How have biosimilar medicines been used around the world?

Page last updated: 07/12/2016

The first biological medicine approved for therapeutic use in the United States was biosynthetic insulin, for the treatment of diabetes. It was developed by Genentech and licensed to Eli Lilly & Company who manufactured and marketed it under the brand name Humulin®, starting in 1982. Humulin® was approved for use in Australia in 1986.

The first biosimilar medicine approved in the European Union was somatropin in 2006. It was developed by Sandoz and marketed under the brand name Omnitrope®. Somatropin is used to treat children’s growth disorders and adult growth hormone deficiency.

In August 2008, Australia adopted a number of international guidelines from the European Medicines Agency about the regulation and evaluation of biosimilar medicines.

Australian Biosimilar Timeline

This graphic outlines the timeline for biosimilar medicines and regulation in Australia. The Therapeutic Goods Administration (TGA) first adopted the European Medicines Agency guidelines on biosimilar medicines in August 2008. From 2010 to 2013, 7 biosimilar medicines were listed on the Australian Register of Therapeutic Goods (ARTG). In July 2013, the TGA evaluation of biosimilars was published, and 4 more biosimilar medicines were listed on the ARTG from 2013 to 2015. In December 2015, the TGA updated the regulation of biosimilar medicines, and 2 more medicines were listed on the ARTG in 2016. Seven of these medicines (Novicrit, Nivestim, Omnitrope, Tevagrastim, Zarzio, Inflectra and Bemfola) are also listed on the Pharmaceutical Benefits Scheme.

The approval and use of biosimilar medicines has steadily grown since their introduction in 2006. Biosimilar medicines are available for patients in more than 60 countries around the world.

Biosimilar medicines are currently used in five main clinical areas (in order of their appearance on the market):

  • Human growth hormone, also known as somatropin, stimulates growth, cell reproduction and regeneration in humans. It is used to treat children’s growth disorders and adult growth hormone deficiency.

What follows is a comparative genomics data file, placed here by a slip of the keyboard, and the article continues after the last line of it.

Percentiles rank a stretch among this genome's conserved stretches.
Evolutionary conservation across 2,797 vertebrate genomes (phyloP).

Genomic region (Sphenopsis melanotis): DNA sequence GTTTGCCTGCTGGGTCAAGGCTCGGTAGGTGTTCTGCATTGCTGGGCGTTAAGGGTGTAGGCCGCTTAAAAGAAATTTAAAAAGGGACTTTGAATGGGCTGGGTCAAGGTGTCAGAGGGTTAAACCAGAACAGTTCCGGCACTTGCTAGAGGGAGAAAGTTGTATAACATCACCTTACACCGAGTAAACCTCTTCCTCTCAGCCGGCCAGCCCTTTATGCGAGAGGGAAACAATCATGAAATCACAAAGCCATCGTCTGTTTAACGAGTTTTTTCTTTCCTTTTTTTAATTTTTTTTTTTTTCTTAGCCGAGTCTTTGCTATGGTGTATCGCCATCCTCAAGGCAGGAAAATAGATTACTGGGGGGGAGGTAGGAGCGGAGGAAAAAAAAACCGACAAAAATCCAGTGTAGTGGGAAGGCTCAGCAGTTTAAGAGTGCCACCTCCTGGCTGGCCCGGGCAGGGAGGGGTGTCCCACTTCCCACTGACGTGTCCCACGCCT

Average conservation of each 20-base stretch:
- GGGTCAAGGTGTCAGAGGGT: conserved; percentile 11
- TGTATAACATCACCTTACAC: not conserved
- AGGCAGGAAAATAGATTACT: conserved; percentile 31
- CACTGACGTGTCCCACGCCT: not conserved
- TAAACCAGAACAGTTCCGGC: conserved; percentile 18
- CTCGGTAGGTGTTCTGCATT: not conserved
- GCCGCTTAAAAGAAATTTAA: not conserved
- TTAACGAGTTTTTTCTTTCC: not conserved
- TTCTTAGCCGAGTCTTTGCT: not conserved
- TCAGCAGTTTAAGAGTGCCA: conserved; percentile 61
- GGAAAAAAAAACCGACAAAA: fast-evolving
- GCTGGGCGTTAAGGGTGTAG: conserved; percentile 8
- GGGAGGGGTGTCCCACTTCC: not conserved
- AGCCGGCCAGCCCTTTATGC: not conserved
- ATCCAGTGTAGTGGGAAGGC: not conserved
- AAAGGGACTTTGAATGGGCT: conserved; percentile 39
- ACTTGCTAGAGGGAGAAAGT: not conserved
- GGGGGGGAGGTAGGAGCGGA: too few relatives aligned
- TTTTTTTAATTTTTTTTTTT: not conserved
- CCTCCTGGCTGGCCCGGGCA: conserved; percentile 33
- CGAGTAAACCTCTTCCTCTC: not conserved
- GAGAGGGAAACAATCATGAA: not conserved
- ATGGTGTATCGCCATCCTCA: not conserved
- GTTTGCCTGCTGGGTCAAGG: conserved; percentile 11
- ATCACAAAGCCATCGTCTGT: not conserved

• Epoetin controls red blood cell production and is commonly used in combination with dialysis and oncology treatments.
  • Filgrastim (granulocyte colony-stimulating factor; G-CSF) stimulates the bone marrow to produce granulocytes and stem cells, and release them into the bloodstream. Filgrastim is used with certain cancer patients to accelerate recovery from neutropoenia after chemotherapy, allowing higher-intensity treatment regimens.
  • Insulin—specifically glargine—is a long-acting analogue used for basal dosing in type I and type II diabetes.
  • Antitumour necrosis factor therapies—specifically infliximab—are monoclonal antibodies used to treat autoimmune diseases such as rheumatoid arthritis, psoriasis and Crohn’s disease.

The European Union was the first region to set up a regulatory framework for the approval of biosimilar medicines, publishing its initial regulatory guidelines in 2005. Since then, 19 biosimilar medicines have been approved and used by patients in the European Union. In 2010, the World Health Organization (WHO) published their Guidelines on evaluation of similar biotherapeutic products. In the rest of the world, the European Union regulatory framework and WHO guidelines have been used as models for biosimilar medicine regulation.

Since their development in the 1980s, biosimilar medicines have developed into a $3 billion [1] market worldwide (2015), [2] although uptake has varied between countries.

There is significant potential for growth in the global biosimilar medicines market in the next 10–20 years, as the patents on many reference biological medicines expire. The global biosimilar medicines market is predicted to reach $8.2 billion by 2020.[3]

[1] Note: all values have been converted to Australian dollars.

[2] MarketsandMarkets (2015). Biosimilars market by product and application: global forecast to 2020, MarketsandMarkets, Pune, India.

[3] MarketsandMarkets (2015). Biosimilars market by product and application: global forecast to 2020, MarketsandMarkets, Pune, India

Biosimilars have been used in Australia since 2010, and access has been predominantly in the hospital setting.

Three of the main biosimilar medicines are epoetin lambda, filgrastim and infliximab. A review of all brands of filgrastim and epoetin prescriptions dispensed from July 2013 until December 2015 showed that these medicines are used differently in each state or territory. For example, South Australia and Queensland currently have a substantially higher uptake of the epoetin biosimilar compared with other states and territories. The differences are indicative of the way public hospital systems decide on formulary listings. Each hospital—or in some instances, groups of hospitals within a state or area health service—have a committee who regulate and govern the use of medicines in their health service organisation.

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